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Soft signs in movement disorders: friends or foes?
  1. Conor Fearon1,
  2. Alberto J Espay2,
  3. Anthony E Lang3,4,
  4. Timothy Lynch1,
  5. Davide Martino5,
  6. Francesca Morgante6,
  7. Niall P Quinn7,
  8. Marie Vidailhet8,9,10,11,12,13,
  9. Alfonso Fasano3,4
  1. 1 Dublin Neurological Institute at the Mater Misericordiae University Hospital, Dublin, Ireland
  2. 2 Department of Neurology, UC Neuroscience Institute, Gardner Center for Parkinson’s Disease and Movement Disorders, University of Cincinnati, Cincinnati, Ohio, USA
  3. 3 Edmond J. Safra Program in Parkinson’s Disease, Morton and Gloria Shulman Movement Disorders Clinic, Toronto Western Hospital – UHN, Division of Neurology, University of Toronto, Toronto, Ontario, Canada
  4. 4 Krembil Brain Institute, Toronto, Ontario, Canada
  5. 5 Department of Clinical Neurosciences, University of Calgary, Calgary, Alberta, Canada
  6. 6 Dipartimento di Medicina Clinica e Sperimentale, Università di Messina, Messina, Italy
  7. 7 UCL Institute of Neurology, London, UK
  8. 8 AP-HP, Department of Neurology, Hôpital Salpetriere, Paris, France
  9. 9 Institut du Cerveau et de la Moelle, ICM, Paris, France
  10. 10 INSERM U1127, Paris, France
  11. 11 CNRS UMR 7225, Paris, France
  12. 12 Medical School, Pierre Marie Curie University, Paris, France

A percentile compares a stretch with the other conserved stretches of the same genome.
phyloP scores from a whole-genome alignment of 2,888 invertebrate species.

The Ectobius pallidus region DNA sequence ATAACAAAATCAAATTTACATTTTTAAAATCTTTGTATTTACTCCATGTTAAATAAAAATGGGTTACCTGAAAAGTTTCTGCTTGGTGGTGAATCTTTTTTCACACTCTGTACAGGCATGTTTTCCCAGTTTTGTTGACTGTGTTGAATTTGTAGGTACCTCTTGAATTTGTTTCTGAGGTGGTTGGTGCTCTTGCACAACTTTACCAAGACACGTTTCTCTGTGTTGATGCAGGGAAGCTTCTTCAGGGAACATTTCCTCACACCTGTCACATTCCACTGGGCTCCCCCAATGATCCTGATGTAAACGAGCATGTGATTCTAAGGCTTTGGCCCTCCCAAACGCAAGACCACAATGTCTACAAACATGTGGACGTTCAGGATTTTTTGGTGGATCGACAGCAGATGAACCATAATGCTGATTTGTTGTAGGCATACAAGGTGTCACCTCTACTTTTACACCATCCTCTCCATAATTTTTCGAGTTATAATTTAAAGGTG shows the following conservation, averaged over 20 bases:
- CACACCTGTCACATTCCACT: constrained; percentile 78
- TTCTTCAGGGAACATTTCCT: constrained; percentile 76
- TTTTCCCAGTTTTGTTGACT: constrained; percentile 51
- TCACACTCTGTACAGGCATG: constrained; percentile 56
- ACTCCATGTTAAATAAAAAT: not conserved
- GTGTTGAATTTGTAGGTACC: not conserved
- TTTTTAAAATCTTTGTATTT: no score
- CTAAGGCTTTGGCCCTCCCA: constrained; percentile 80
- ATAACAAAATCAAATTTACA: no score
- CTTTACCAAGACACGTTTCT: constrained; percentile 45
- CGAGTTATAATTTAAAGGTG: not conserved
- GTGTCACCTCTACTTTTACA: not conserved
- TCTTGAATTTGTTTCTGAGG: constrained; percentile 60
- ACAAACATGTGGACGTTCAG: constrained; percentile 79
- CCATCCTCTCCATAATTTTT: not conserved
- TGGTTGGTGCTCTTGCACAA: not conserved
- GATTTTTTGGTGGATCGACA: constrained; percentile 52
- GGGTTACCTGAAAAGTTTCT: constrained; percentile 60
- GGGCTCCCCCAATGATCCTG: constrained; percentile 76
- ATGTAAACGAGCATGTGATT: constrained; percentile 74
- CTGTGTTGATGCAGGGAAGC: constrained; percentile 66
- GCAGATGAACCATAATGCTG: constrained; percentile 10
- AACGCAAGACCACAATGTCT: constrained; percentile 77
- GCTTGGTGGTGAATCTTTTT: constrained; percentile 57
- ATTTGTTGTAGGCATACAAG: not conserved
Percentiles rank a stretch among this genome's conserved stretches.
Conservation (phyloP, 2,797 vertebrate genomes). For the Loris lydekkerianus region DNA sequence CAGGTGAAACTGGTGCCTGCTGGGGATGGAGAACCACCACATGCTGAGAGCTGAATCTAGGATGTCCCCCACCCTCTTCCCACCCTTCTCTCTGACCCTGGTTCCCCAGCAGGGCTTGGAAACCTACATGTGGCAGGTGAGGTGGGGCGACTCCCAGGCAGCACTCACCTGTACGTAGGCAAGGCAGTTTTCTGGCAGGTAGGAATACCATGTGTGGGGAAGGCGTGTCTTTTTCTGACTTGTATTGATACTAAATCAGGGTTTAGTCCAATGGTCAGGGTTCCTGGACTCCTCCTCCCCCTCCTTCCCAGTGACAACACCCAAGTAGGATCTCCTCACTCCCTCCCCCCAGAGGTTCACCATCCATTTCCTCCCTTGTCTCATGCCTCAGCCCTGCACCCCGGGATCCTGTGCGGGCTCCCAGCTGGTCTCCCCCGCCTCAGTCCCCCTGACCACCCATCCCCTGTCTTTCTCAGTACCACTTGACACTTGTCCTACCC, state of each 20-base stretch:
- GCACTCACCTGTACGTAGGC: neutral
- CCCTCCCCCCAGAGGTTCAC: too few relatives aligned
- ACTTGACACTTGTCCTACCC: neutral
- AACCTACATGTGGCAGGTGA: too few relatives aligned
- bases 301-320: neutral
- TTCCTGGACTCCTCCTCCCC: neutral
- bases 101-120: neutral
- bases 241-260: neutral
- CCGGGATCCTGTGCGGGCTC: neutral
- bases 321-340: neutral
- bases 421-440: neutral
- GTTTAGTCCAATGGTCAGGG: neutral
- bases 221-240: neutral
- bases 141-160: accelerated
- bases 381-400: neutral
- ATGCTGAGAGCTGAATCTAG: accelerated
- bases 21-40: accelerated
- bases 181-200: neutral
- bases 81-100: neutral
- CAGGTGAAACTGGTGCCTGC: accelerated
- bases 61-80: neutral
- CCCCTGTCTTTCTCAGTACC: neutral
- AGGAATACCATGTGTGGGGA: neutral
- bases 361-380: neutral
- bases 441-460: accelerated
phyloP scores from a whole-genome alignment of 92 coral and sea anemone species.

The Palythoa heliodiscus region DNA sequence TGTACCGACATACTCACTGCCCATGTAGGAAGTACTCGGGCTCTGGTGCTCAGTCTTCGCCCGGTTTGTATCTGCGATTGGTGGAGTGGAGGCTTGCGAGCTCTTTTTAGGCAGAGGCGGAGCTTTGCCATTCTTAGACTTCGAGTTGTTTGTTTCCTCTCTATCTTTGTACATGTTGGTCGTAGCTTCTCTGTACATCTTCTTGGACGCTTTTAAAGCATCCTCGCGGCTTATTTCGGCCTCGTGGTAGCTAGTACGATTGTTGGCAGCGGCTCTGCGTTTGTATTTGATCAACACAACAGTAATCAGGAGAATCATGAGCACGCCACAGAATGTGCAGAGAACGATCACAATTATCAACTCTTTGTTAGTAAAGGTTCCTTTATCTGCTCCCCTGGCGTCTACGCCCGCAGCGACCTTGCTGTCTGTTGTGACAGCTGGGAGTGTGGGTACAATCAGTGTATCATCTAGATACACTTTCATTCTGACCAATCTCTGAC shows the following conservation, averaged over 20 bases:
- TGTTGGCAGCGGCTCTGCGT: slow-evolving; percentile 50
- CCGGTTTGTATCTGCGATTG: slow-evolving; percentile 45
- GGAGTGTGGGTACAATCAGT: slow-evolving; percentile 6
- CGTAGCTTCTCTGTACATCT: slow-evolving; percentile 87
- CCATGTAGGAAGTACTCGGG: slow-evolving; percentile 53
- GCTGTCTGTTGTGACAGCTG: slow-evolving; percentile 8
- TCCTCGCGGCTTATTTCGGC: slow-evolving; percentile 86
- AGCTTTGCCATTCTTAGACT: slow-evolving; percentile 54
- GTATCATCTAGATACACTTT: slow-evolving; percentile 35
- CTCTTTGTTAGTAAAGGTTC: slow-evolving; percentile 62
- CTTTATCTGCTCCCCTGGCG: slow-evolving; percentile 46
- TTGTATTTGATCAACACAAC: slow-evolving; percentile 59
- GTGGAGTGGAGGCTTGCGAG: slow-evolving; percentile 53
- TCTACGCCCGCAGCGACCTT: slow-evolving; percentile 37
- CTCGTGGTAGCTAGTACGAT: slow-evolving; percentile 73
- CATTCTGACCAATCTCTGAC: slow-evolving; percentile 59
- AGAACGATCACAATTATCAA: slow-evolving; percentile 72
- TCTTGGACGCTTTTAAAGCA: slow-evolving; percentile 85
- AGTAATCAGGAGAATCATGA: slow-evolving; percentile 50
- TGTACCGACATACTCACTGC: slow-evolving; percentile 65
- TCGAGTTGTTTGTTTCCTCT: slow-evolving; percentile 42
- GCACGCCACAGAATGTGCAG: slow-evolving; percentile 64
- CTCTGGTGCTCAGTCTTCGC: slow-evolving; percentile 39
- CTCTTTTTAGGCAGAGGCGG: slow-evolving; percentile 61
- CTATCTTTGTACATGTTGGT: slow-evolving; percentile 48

13. 13 Sorbonne Université, Paris, France
  1. Correspondence to Dr Alfonso Fasano, Morton and Gloria Shulman Movement Disorders Center, Toronto Western Hospital, Toronto, ON M5T 2S8, Canada; alfonso.fasano{at}gmail.com

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Introduction

In movement disorders, emphasis on pure phenomenology to make diagnoses can lead to significant variability and diagnostic disagreement.1 2 This is illustrated by difficulty among experts in deciding whether possibly equivocal signs (‘soft’ signs) are present or absent. A tight pen grip, slightly asymmetric arm swing, or hyperextended fingers may be judged by some to be within the broad spectrum of normal. Others may consider such signs to be pathological. Hence, the relevance of such signs can be uncertain. Furthermore, we are often asked to judge on the presence and clinical relevance of soft signs in ‘neurologically healthy’ individuals and this can be challenging (eg, in clinical genetic studies). Although classification systems tend to include clinical signs to define boundaries of disease, the relevance of soft signs may be questionable if inter-rater reliability is variable.

Initially introduced in the psychiatric literature,3 the term ‘soft signs’ has also recently been applied to movement disorders. In the recent Consensus Statement on the Classification of Tremor, the detection of soft signs has, for the first time, become an integral part of tremor classification.4 Because of the uncertainty surrounding the interpretation of soft signs, we asked movement disorders experts (MDE) and experts in fields other than movement disorders (non-MDE) to rate videos of patients and healthy control subjects to assess inter-rater reliability on the presence or absence of soft signs.

Methods

We asked seven MDE (AJE, AEL, TL, DM, FM, NPQ, MV) and six non-MDE (listed in the Acknowledgements section) to rate 30 videos for the presence or absence of soft signs. Raters were advised that videos may feature control subjects or patients, but no other clinical information was provided. Twenty-five control subjects were recorded (9 …

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